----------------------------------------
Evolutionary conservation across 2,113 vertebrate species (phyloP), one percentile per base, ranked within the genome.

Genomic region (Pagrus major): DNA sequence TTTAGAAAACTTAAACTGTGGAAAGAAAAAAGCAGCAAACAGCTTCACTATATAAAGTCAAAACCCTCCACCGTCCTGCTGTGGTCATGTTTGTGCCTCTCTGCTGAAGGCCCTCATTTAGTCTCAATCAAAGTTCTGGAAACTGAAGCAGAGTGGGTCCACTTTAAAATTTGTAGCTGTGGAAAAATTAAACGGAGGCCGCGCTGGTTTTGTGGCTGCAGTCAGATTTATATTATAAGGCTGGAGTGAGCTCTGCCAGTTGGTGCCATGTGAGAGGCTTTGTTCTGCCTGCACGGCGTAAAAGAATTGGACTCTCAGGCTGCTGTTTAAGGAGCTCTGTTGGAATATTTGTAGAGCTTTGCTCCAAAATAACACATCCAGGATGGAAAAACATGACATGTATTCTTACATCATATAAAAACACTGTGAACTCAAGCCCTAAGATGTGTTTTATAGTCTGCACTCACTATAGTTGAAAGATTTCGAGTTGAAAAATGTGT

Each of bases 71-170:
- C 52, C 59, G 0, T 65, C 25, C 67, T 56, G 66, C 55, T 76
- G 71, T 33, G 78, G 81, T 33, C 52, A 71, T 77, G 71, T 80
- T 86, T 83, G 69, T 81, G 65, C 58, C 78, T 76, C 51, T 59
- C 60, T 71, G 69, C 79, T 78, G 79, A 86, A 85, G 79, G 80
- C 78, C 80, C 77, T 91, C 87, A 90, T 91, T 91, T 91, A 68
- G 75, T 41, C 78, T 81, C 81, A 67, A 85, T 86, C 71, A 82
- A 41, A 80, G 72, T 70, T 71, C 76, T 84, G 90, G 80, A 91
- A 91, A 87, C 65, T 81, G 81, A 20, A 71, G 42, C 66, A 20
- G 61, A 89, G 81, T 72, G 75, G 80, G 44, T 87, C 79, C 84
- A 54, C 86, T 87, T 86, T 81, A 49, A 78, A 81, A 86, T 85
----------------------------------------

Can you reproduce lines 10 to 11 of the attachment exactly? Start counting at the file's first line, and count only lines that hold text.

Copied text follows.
- A 41, A 80, G 72, T 70, T 71, C 76, T 84, G 90, G 80, A 91
- A 91, A 87, C 65, T 81, G 81, A 20, A 71, G 42, C 66, A 20